>Could you elaborate a bit more about my use of the word, "about."
OK--though we both may live to regret this--and as briefly as I can,
because a discussion of this could turn into maddening semantic quibbling.
What you originally said was:
>Reflecting on your comments and others, I wonder if one could say that
>Shostakovich's writing is more about emotion and Prokofiev's writing is
>more often about music?
By "writing" I assume you mean their musical composition, in effect
their music itself. So if you say music is "about emotion," somebody
is sure to jump up and ask, "Do you mean to say that particular music
REFERS meaningfully to particular emotions in a way we can specify
verbally?" If you say yes, then--even though you might be right--you may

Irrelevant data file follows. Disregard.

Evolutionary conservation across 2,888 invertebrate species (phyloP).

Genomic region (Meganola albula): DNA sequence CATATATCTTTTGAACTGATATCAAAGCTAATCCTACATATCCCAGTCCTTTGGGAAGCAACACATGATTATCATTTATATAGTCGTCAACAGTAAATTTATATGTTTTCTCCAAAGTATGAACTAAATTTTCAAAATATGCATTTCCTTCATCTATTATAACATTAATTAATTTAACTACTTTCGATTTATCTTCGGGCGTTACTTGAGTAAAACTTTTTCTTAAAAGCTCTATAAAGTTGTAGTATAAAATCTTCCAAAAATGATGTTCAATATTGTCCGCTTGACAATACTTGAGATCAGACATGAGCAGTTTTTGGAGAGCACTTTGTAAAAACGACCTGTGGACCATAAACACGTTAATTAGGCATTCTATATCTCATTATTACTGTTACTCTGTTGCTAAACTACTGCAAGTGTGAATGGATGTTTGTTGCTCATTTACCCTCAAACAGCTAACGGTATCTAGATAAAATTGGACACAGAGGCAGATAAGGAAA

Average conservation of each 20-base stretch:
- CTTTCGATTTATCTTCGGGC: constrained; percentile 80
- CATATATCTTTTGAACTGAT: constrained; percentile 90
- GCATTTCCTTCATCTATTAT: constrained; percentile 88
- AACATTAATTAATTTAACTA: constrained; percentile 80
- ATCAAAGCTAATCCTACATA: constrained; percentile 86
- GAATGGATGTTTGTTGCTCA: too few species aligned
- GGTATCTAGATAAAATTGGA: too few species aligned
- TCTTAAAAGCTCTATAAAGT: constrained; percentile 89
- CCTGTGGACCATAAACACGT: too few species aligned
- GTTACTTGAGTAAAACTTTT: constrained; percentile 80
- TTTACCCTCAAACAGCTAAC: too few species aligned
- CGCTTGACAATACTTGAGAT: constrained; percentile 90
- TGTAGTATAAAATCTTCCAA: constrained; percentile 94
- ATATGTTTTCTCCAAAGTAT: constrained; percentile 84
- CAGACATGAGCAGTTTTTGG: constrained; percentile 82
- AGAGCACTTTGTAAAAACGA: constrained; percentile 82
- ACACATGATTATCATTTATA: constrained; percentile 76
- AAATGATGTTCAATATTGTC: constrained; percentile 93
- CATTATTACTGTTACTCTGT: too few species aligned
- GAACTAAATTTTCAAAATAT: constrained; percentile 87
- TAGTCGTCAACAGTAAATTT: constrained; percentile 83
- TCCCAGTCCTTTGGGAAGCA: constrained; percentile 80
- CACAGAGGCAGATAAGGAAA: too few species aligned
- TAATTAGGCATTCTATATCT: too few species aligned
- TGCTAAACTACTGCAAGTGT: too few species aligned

be subjected to a lecture on linguistics, in addition to suggestions of
alternate musical interpretations. To avoid that you might just want
to say that Shostakovich's music is strongly expressive of emotion and
Prokofiev's is more often simply pure music without such strong emphasis.
There you may or may not be right, but the discussion is more likely to
stay more in the musical realm. (As it has so far, thank goodness.) And
even there we get people like Stravinsky saying that music is powerless
to express anything at all. I think we might agree that Stravinsky was
just plain wrong about this, but I am sure we could find people to give
us an argument there, too.